Diary, Volumen 1


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Página 21 - I staid up till the bell-man came by with his bell just under my window as I was writing of this very line, and cried, "Past one of the clock, and a cold, frosty, windy morning.
Página 15 - BLESSED be God, at the end of the last year I was in very good health, without any sense of my old pain, but upon taking of cold. I lived in Axe Yard, having my wife, and servant Jane, and no more in family than us three.
Página 88 - A canopy was provided for him to stand under, which he did, and talked awhile with General Monk and others, and so into a stately coach there set for him, and so away through the town towards Canterbury, without making any stay at Dover. The shouting and joy expressed by all is past imagination.
Página 179 - To Dr. Williams, who did carry me into his garden, where he hath abundance of grapes: and he did show me how a dog that he hath do kill all the cats that come thither to kill his pigeons, and do afterwards bury them; and do it with so much care that they shall be quite covered; that if the tip of the tail hangs out, he will take up the cat again, and dig the hole deeper, which is very strange; and he tells me, that he do believe he hath killed above 100 cats.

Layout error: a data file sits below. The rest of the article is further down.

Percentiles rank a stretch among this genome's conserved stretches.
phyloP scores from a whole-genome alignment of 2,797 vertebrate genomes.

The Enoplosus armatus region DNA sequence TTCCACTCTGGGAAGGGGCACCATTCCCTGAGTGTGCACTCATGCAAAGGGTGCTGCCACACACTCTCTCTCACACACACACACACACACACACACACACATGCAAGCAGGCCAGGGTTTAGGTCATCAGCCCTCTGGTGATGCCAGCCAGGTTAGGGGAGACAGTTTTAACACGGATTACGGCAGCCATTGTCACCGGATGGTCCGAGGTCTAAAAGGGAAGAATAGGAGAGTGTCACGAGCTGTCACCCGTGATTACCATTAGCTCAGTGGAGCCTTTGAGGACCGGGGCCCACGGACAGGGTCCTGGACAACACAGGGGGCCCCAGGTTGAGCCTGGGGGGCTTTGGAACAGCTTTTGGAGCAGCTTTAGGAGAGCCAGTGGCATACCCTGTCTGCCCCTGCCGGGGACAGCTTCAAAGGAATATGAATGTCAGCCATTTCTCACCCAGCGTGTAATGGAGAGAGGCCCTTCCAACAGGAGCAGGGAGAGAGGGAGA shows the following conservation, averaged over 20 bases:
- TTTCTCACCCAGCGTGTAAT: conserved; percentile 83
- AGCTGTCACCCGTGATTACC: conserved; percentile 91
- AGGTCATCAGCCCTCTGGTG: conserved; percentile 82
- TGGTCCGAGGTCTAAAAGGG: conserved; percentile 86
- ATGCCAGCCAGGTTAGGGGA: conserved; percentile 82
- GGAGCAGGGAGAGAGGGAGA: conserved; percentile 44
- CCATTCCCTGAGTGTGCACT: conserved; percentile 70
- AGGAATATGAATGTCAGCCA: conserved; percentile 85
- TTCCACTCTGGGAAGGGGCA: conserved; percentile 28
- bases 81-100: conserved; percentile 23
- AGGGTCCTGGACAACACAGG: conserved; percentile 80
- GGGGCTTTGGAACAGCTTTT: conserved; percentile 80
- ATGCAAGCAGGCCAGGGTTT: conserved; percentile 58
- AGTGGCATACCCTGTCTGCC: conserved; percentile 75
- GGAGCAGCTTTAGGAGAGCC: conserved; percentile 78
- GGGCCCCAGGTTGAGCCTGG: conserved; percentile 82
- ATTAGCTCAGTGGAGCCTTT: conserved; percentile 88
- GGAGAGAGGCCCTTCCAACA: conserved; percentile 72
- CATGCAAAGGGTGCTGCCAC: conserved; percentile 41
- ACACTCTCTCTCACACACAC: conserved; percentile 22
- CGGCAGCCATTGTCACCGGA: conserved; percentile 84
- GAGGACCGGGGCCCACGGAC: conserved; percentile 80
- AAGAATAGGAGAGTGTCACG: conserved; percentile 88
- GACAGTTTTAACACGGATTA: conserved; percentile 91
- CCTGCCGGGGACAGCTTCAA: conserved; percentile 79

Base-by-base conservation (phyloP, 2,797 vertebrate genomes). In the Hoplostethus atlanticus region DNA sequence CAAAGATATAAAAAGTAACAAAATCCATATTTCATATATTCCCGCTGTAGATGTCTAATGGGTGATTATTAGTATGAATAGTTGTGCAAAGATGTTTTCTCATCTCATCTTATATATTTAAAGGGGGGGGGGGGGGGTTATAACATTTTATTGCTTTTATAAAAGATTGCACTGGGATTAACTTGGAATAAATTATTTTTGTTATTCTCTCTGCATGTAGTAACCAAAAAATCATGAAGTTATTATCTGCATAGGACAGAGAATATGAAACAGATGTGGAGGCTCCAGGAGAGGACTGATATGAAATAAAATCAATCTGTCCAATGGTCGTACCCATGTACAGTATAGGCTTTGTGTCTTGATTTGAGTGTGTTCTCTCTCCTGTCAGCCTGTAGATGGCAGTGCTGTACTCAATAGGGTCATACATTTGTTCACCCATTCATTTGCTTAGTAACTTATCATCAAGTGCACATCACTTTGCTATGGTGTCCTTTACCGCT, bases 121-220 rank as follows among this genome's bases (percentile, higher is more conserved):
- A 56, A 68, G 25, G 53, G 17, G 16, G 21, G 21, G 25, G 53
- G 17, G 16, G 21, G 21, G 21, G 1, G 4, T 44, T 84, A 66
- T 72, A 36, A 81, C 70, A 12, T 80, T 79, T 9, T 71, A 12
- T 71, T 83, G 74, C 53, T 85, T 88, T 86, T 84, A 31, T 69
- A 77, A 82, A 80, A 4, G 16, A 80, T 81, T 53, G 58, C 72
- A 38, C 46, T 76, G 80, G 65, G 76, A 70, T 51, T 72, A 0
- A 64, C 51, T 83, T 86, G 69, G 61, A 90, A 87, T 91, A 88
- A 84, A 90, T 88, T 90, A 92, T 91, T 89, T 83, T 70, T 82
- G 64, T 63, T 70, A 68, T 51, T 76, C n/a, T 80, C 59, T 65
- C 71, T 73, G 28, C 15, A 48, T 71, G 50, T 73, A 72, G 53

Página 103 - I heard very good musique, the first time that ever I remember to have heard the organs and singing-men in surplices in my life.
Página 121 - Lord's and dined with him; he all dinner-time talking French to me, and telling me the story how the Duke of York hath got my Lord Chancellor's daughter with child, and that she do lay it to him, and that for certain he did promise her marriage, and had signed it with his blood, but that he by stealth had got the paper out of her cabinett. And that the King would have him to marry her, but that he will not.
Página 183 - Argier hath of late troubled me, because my Lord hath not done what he went for, though he did as much as any man in the world could have done. The want of money puts all things, and above all things the Navy, out of order...
Página 160 - Axe-yard, in which at the further end there were three great bonfires, and a great many great gallants, men and women ; and they laid hold of us, and would have us drink the King's health upon our knees, kneeling upon a faggot, which we all did, they drinking to us one after another. Which we thought a strange frolique ; but these gallants continued thus a great while, and I wondered to see how the ladies did tipple.
Página 16 - Son, made of a woman," &c. ; showing, that by " made under the law " is meant the circumcision, which is solemnized this day.
Página 112 - With Mr. Moore and Creed to Hyde Park by coach, and saw a fine foot-race three times round the Park, between an Irishman and Crow, that was once my Lord ClaypooleV footman.

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